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Messages - litespeed

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1
I have ridden the shoulders of Interstates in many western states, sometimes for hundreds of miles. I don't recall getting any unusual number of flats. I use Schwalbe Marathon Supreme tires with Mr. Tuffy tire liners.

The only times I have suffered more flats than normal is in goat thorn country - Nebraska and eastern Oregon.

2
Routes / Re: Anyone cycled the Pacific Coast Trail in October?
« on: August 09, 2017, 08:51:11 am »
I rode southward on the Pacific coast many years ago, doing the Petaluma - Santa Maria leg in October. The weather was pretty dismal - rainy and overcast with one mighty downpour during the night in Big Sur. My Hilleberg tent kept me dry, of course, but two girls in their tent nearby got washed out and had to spend the night in the latrine.

I could enjoy the scenery most of the time but rarely saw the sun. Doing the coast earlier in the year would probably mean more crowds but much better weather.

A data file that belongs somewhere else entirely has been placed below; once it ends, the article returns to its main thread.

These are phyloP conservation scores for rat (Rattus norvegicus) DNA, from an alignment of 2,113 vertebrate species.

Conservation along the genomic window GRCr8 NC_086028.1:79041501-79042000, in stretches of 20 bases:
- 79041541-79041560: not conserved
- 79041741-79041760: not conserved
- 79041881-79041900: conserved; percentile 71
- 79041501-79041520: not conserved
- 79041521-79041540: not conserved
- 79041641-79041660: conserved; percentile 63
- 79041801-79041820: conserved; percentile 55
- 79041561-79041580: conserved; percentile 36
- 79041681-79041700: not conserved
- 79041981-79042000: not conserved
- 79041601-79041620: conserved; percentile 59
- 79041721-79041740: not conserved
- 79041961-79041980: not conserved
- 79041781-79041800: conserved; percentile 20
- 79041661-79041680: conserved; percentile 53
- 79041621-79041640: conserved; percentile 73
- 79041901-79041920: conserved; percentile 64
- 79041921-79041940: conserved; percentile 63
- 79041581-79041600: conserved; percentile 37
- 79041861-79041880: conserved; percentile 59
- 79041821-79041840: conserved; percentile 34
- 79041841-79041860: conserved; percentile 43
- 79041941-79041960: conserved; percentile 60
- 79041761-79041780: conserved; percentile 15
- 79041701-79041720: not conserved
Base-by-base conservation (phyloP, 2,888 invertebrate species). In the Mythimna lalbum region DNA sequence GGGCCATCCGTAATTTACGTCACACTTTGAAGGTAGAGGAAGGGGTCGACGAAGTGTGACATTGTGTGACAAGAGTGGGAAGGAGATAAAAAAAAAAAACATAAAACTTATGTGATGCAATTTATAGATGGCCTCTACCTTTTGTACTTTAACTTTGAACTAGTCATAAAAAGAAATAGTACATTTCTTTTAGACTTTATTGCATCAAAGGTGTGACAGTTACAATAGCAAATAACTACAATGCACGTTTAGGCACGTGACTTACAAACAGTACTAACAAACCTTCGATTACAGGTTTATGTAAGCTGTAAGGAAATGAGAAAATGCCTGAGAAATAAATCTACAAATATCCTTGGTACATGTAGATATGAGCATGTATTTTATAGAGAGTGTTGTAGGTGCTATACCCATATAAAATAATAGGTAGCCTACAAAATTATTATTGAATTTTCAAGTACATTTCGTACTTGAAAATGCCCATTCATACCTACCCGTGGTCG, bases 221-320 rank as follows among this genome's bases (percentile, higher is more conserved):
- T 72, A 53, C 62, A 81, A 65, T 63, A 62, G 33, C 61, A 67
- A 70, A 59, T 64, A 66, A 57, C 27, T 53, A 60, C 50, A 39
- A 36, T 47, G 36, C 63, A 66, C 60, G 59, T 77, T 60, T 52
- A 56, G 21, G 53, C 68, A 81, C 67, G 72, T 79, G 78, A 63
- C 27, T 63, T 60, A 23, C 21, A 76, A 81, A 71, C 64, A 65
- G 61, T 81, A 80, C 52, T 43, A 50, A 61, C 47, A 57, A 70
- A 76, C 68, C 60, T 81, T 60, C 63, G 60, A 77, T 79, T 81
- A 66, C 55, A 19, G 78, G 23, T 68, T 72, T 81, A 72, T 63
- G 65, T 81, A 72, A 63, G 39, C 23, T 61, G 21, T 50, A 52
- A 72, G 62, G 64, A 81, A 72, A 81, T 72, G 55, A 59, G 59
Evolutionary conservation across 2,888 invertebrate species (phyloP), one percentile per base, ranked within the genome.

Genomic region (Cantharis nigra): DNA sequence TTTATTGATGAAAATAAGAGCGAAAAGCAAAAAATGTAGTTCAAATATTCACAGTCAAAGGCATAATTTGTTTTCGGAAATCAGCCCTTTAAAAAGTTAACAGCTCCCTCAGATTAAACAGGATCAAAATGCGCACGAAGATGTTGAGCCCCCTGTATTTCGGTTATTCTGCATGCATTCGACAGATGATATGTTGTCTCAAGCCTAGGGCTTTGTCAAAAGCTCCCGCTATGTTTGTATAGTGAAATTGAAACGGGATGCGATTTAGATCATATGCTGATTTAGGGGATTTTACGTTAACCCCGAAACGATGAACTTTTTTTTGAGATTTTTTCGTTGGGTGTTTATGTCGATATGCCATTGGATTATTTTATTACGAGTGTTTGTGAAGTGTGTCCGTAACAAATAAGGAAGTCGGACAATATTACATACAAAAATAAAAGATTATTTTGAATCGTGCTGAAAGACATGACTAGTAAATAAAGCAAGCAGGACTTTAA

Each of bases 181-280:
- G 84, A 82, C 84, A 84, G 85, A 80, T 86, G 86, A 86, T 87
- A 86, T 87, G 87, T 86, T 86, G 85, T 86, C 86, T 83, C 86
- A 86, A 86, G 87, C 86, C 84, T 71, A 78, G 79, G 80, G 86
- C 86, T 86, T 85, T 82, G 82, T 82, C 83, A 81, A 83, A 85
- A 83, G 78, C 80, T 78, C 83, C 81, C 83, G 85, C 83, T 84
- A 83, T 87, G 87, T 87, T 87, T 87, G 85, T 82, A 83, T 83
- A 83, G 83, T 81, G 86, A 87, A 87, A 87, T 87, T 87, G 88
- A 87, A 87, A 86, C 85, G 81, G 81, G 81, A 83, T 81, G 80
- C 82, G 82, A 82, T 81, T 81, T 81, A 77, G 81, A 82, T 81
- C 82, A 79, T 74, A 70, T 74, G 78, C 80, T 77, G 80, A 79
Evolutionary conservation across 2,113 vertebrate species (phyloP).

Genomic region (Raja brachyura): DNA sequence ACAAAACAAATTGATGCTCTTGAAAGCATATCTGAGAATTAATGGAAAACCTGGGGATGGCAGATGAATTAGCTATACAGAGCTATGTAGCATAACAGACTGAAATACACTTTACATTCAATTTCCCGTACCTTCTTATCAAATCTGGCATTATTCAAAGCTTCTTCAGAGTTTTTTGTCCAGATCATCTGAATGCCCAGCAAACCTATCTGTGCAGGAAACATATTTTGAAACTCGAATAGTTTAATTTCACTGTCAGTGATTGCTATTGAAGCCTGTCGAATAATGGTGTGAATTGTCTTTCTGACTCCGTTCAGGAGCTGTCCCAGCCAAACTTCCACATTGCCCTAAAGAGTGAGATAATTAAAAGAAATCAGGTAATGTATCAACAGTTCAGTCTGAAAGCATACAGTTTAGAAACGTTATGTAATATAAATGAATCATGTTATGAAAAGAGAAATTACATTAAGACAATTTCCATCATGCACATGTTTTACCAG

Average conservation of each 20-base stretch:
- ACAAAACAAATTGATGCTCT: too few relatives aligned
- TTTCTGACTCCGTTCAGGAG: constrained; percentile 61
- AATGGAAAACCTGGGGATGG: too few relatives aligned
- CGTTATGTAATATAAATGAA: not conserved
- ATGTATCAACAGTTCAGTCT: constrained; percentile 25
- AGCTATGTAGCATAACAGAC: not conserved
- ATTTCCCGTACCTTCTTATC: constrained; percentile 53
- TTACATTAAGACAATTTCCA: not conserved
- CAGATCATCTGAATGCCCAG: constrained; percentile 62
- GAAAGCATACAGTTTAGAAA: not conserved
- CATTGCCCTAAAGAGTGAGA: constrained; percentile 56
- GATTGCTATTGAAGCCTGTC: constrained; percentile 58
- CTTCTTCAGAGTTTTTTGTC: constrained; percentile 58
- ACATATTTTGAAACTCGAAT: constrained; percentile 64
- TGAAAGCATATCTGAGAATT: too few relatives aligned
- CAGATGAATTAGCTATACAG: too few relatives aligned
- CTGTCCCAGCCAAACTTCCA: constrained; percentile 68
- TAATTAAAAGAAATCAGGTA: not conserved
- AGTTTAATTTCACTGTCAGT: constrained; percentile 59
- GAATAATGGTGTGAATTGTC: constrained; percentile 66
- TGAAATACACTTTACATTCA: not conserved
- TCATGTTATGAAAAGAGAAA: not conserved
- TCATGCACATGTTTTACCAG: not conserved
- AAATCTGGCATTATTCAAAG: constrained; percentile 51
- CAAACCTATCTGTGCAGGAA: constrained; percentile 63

3
Routes / Re: Best route from Going to Sun Hwy MO to Mt. Rushmore SD?
« on: July 29, 2017, 07:54:00 pm »
I was staying at the KOA in Hill City when a nearby family invited me to go to the evening light show/speech at Mt. Rushmore. It was a beautiful show and a fine speech - one of the highlights of my travels. I also stopped by it during the day. It's something everyone should see at least once.

I also visited the Crazy Horse Monument. Also quite impressive. Lots to see in the Rapid City area.

I was running 28mm Continental tires at the time. I made out all right on the Mickelson Trail but recommend something larger like the 35mm Schwalbe Marathon Supremes I use now.